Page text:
As it is Halloween, I think this is just the perfect word for the occasion.

This is truly a “phantastic” word. 😉 It’s an adjective that means characterized by or pertaining to rapid changes in light intensity and color or characterized by or pertaining to a dream-like blurring of real and imaginary elements. I think Salvador DalĂ­ embraced this concept quite masterfully in his paintings.



Derived from the noun phantasmagoria – a form of theatre that used a special lantern to project scary images such as skeletons, demons, and ghosts on walls – this word probably hasn’t seen the light of day since the 19th century. Nevertheless, it is still quite interesting to see what counted as entertainment nearly two centuries ago. 🙂

Want to read more about other uncommon words? 🙂 See the Interesting Words page.

Wiktionary – phantasmagoric
Wikipedia – Phantasmagoria



It’s been awhile since I’ve made fun of a German word, but I suppose it’s as good a time now as any to dig further into this gold mine. 😛

I think that, for the majority of English speakers, the word schadenfreude has long entered their vocabulary.

This word, from the similar German word Schadenfreude*, means something like the enjoyment derived from observing someone else’s misfortune. Anyone who’s ever seen TV shows like America’s Funniest Home Videos or Tosh.0 will know exactly what this word means.

*Etymology: Schaden (damage or harm) + Freude (joy)

Few will know, however, that Schadenfreude actually also has a polar opposite cousin: Fremdscham**.

Google Translate gives Fremdscham the definition in English as foreign Cham, but don’t you believe it for one second! This word actually means the embarrassment that one feels at watching someone else embarrass themselves. Complicated, right? And, I’ll have to admit, I don’t think I’ve ever run into this situation before (not one that I recall anyway). How did it ever get turned into a word?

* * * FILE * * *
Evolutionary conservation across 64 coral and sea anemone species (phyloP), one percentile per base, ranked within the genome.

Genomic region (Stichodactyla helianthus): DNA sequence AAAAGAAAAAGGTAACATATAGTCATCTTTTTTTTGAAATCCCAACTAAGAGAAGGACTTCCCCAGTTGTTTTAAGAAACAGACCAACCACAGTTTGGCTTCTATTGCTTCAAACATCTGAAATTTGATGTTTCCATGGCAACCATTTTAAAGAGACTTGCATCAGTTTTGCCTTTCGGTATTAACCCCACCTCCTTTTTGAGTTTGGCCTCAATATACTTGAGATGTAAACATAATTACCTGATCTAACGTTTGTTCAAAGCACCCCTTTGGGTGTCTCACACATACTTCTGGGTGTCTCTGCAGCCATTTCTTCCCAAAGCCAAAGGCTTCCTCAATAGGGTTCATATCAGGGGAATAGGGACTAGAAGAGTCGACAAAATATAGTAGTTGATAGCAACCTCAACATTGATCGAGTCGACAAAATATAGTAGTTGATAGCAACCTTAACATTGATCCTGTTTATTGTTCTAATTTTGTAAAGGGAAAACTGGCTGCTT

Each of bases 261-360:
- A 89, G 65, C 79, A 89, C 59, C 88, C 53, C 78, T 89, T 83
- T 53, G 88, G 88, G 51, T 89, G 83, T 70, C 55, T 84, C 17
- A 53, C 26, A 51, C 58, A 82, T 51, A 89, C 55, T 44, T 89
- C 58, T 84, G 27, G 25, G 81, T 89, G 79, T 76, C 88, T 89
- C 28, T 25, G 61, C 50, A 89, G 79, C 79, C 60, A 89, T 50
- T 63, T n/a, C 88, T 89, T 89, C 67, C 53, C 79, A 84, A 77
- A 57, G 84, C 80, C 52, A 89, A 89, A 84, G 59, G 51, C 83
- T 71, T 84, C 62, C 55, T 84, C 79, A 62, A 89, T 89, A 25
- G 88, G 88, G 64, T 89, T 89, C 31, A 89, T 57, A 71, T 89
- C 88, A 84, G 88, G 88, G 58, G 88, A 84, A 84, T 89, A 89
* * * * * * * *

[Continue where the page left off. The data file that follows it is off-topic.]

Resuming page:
**Etymology: Fremd (foreign or unrelated) + Scham (shame)

You may also be interested to know that Fremdscham has further spawned a related verb: fremdschämen*** – to feel ashamed for someone else who has done something embarassing.

***Etymology: Fremd (foreign or unrelated) + schämen (to feel ashamed)

Those who are adventurous with their word compounds, however, should shy away from the combination of Scham (shame) + EntzĂźndung (inflammation). The resulting word will probably not mean what you think it should mean.

Want to read more about other uncommon words? 🙂 See the Interesting Words page.

Wiktionary – schadenfreude
Wiktionary – Schadenfreude
Wikipedia – Schadenfreude
Wiktionary – Fremdscham
Wiktionary – fremdschämen
Wiktionary – SchamentzĂźndung

HSK 1 3.0 (Android)

To download, please see the download page.
For the next version, see HSK 1 3.1.
For the previous version, see HSK 1 2.0.

This update has been in the works for awhile now, but I’ve only had a chance to finalize and upload it today. There are some significant upgrades in this version:
1. “How to Use” has been reorganized for easier reading.
2. Characters are now available in both traditional and simplified styles.
3. Quiz questions now have an extra “info” option.
4. Quizzes now save themselves as you go through questions.
5. Added a way to reset and start a new quiz.
6. Sizing differences have been resolved. All devices should now have a relatively similar user interface.
7. Various bugs were fixed.

For the previous version, see HSK 1 2.0.
For the next version, see HSK 1 3.1.
To download, please see the download page. I hope you enjoy it!